(I think it’s misleading to use the term “home owner” for someone who has “bought” a house. In most cases, the homes don’t truly belong to them for many years, for their entire working lives.)
I am angry that self interest and racism have messed up my previous home, my country. Angry that I can’t feel comfortable there any more. Yes, I love Mexico, but it is not my country. I will probably never become a Mexican citizen, not because there is anything wrong about it, but simply because I am not Mexican. The politics here affect me, but they don’t claw at my heart the way politics do in the USA. They aren’t mine.
A lot of our young American people are hopeless. And they are right. There is no hope for them. They can’t afford $100,000 a year for college tuitions even if they tried to go, and they can’t get decent jobs if they don’t go. They are looking at spending their working lives in crappy hourly jobs, the Trades or the service sector. The Trades have always been hard to get into. Relatives are accepted to apprenticeship programs, leaving out those outside the closed circle. The service sector pays crap and has no appeal to young people.
The math is simple. No more family farms, a drastic drop in rural employment, loss of pride and hope. The result? People moving en masse to overcrowded cities with weak infrastructures. Millions of country kids gone to hell on methamphetamines, an epidemic in small American towns. We have only to look around us to see the tragedies created by this economic dead end. It will take a lot to fix it.
Since Obama was elected, there have been some improvements. “Green” is no longer a bad word, or a concept relegated to aging hippies. Non-white children have a magnificent model. It can happen. A miracle yes, but the possibility exists. The economy is improving. Gay people are no longer sick Devils. People are getting some jobs back. But the racism has become worse. Personally, I don’t understand how President Obama stays sane. How his wife stays sane. How they can protect their girls from the crap being hurled at them. Never has an American president been this personally reviled.
I am tired of hearing that the racial climate is “getting better.” It’s been 150 years since rich people (legally) lost their slaves. Time to get over it. But it gets insidiously worse. Adamantly unwilling to share any power, the good old boy owners of our country are looking at black people and saying – By god, they aren’t so stupid, they CAN learn, they aren’t all dissolute drunks, they aren’t all after white women, they aren’t all clowns, they can even gain more power than we have. And that is terrifying to them. It causes them to act out in desperation. It causes them to have racist meetings called Tea Parties under the mantle of accepted politics. All those black people must be frighteningly angry at them, they think, because of all the crap they’ve done to them over the years. And now the President is black. He might kill them all if they don’t watch their backs. He IS killing them all, by trying to implement reforms. What to do? Block him at every turn, spread rumors, demoralize him, revile him in any way possible. And above all, get him the hell out of there. I hope to god the Secret Service is on red alert every day, 24/7.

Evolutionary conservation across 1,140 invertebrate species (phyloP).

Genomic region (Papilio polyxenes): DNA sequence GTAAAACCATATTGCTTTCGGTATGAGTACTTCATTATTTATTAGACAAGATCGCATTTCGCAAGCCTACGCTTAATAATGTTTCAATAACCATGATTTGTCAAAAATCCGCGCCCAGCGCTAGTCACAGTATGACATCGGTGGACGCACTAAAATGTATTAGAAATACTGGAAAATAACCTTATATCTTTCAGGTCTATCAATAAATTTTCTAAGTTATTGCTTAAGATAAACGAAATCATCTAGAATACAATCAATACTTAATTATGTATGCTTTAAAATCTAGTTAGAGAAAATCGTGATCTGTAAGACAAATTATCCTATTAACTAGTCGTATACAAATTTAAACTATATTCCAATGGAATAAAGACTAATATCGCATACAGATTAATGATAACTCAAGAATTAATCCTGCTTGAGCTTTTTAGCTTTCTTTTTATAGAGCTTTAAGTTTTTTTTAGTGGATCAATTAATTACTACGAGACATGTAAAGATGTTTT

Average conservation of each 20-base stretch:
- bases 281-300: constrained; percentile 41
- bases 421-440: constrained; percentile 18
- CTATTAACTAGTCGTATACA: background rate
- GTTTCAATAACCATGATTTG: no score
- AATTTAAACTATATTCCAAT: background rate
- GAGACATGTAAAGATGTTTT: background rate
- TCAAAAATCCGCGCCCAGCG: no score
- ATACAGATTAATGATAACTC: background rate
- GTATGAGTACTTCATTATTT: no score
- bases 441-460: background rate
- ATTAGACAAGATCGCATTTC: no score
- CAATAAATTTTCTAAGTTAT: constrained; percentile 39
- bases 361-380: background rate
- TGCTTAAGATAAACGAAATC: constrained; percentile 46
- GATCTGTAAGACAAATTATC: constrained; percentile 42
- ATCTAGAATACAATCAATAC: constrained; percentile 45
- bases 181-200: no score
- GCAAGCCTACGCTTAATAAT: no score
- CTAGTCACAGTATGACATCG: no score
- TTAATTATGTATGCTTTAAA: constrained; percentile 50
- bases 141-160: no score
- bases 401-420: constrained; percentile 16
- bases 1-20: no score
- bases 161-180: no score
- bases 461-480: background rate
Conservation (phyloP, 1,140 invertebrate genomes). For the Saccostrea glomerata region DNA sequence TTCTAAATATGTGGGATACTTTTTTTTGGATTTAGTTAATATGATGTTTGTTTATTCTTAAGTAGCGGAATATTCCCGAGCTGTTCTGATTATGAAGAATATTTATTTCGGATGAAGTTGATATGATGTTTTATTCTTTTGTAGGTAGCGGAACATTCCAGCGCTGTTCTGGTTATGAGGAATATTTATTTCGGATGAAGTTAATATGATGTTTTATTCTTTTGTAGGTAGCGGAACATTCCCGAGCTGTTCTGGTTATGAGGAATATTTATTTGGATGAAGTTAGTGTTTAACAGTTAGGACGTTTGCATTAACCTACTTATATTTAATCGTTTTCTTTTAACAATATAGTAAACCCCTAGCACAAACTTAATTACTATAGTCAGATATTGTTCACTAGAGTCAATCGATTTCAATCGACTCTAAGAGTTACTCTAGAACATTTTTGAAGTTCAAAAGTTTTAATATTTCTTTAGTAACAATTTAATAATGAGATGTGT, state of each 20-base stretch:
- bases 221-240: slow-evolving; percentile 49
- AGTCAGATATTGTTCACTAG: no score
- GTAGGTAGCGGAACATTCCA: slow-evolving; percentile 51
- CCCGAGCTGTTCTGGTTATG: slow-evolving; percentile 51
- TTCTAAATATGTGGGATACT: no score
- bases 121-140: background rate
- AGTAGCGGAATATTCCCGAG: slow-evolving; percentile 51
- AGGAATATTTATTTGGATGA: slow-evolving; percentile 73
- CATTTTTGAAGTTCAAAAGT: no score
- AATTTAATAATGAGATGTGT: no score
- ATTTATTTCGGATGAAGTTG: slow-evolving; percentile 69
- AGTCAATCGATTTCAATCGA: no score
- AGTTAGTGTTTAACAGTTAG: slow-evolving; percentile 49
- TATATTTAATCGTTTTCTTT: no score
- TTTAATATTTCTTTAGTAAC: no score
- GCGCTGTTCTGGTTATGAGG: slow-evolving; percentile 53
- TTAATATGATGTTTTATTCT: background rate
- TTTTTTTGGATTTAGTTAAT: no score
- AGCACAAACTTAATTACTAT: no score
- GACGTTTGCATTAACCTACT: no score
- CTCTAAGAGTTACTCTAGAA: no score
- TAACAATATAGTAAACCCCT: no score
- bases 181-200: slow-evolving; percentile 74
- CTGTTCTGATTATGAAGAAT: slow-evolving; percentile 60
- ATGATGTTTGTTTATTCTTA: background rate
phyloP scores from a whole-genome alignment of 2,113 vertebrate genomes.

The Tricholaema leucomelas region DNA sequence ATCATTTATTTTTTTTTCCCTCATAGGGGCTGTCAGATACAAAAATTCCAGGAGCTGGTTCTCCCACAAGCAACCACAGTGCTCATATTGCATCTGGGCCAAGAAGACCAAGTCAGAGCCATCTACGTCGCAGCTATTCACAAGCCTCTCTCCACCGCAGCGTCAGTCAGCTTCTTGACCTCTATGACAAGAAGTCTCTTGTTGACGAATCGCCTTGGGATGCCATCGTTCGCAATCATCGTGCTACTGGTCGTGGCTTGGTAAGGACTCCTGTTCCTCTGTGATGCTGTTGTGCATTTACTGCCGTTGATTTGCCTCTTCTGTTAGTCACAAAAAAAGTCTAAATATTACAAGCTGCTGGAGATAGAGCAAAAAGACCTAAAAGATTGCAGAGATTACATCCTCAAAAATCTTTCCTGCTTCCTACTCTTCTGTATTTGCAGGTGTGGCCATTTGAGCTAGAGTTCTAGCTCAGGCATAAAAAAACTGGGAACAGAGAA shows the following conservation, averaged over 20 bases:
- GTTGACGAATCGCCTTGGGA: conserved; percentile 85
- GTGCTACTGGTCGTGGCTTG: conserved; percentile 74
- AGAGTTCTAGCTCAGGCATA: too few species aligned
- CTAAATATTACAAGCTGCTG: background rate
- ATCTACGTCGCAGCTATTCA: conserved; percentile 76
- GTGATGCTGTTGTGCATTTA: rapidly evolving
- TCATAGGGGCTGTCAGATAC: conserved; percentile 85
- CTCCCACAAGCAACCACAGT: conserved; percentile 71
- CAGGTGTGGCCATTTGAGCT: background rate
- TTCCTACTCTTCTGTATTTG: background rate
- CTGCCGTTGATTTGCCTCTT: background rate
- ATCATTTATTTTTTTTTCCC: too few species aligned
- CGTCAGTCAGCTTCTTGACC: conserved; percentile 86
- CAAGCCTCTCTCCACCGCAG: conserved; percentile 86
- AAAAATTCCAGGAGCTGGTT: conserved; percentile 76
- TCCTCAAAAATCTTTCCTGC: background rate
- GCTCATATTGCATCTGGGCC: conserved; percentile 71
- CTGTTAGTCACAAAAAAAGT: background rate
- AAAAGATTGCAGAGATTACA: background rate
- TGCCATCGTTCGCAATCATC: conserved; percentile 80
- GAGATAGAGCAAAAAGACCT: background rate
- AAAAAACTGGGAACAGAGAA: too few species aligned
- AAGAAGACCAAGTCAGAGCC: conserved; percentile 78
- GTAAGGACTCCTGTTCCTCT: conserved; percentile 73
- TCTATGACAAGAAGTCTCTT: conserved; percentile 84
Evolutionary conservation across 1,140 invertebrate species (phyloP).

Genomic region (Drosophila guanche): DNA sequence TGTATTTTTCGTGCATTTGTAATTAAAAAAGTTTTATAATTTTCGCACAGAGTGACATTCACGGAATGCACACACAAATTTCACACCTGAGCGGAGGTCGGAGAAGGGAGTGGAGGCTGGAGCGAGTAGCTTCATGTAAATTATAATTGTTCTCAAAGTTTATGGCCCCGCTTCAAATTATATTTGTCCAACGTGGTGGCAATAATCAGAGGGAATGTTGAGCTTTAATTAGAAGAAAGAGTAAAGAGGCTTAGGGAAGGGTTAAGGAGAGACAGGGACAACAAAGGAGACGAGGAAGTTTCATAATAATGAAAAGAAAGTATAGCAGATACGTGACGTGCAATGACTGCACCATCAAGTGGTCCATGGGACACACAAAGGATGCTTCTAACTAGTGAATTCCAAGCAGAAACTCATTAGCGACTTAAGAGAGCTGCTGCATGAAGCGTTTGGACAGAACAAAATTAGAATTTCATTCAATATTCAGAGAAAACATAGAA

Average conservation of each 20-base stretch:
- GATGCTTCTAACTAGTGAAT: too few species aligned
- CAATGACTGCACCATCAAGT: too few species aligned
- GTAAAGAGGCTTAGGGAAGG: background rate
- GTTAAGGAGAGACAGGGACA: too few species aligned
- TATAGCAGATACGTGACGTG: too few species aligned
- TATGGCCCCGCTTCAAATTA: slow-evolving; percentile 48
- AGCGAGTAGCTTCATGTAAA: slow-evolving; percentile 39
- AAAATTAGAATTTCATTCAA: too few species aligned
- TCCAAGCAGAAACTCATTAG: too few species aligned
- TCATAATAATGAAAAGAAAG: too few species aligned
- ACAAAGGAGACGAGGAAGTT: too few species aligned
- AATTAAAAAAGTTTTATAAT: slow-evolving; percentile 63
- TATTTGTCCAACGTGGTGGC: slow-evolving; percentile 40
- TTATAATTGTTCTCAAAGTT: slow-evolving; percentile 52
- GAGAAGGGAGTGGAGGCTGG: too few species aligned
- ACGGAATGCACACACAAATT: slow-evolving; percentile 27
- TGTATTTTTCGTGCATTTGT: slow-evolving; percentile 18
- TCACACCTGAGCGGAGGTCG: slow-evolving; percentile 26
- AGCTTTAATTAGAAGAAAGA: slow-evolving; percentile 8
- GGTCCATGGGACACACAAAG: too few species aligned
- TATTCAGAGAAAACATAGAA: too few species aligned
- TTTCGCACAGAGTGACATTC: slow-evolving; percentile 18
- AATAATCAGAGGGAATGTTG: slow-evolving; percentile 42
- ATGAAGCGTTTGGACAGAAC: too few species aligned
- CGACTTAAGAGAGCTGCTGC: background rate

Tsk tsk, such dark thoughts. Maybe I just don’t belong there any more. I read the news every few days and don’t keep up with all the details. I am somewhat detached. I don’t live there any more. Maybe this is why there are expats (except for the foreigners who are just here because it’s not financially viable to live in the USA any longer, not a bad reason either). Maybe political disillusionment, combined with financial advantages, are the reasons so many of us are leaving the country. We can’t afford to live in our own country as retired people, even though we’ve worked hard all our lives. That in itself is awful. Americans are leaving the USA in droves. We in Merida can certainly see that.
Is moving out of there a cop out? should I be back there fighting, having neighborhood rallies in my home? Becoming the precinct committee-person? Putting my money or time where my mouth is? Nah, I’ll just stay here and grumble. That’s what ex-pats do, after all. Grumble. I’m a senior citizen. I’ve marched, I’ve worked for candidates, I’ve worked on voter registration drives, I’ve worked for a lifetime for what I believed in, and sometimes successfully. It was exhilarating when that happened. But now I’m tired. I want a peaceful life. I guess. And, I’ve fallen head over heels in love with Mexico, which also complicates things.
My wish is that Obama and his dream-team will be resourceful enough to continue deep, meaningful changes. That they will inexorably triumph with their reforms. That they will bring banking regulations and other wildly out of control regulatory functions back to near normal, stop allowing the war to be a source of sleazy profit, implement direly needed social programs, make it possible for everyone to have a job and see a doctor, and give all Americans a chance to flourish. They’ve done amazingly well so far, but things are beginning to stagnate.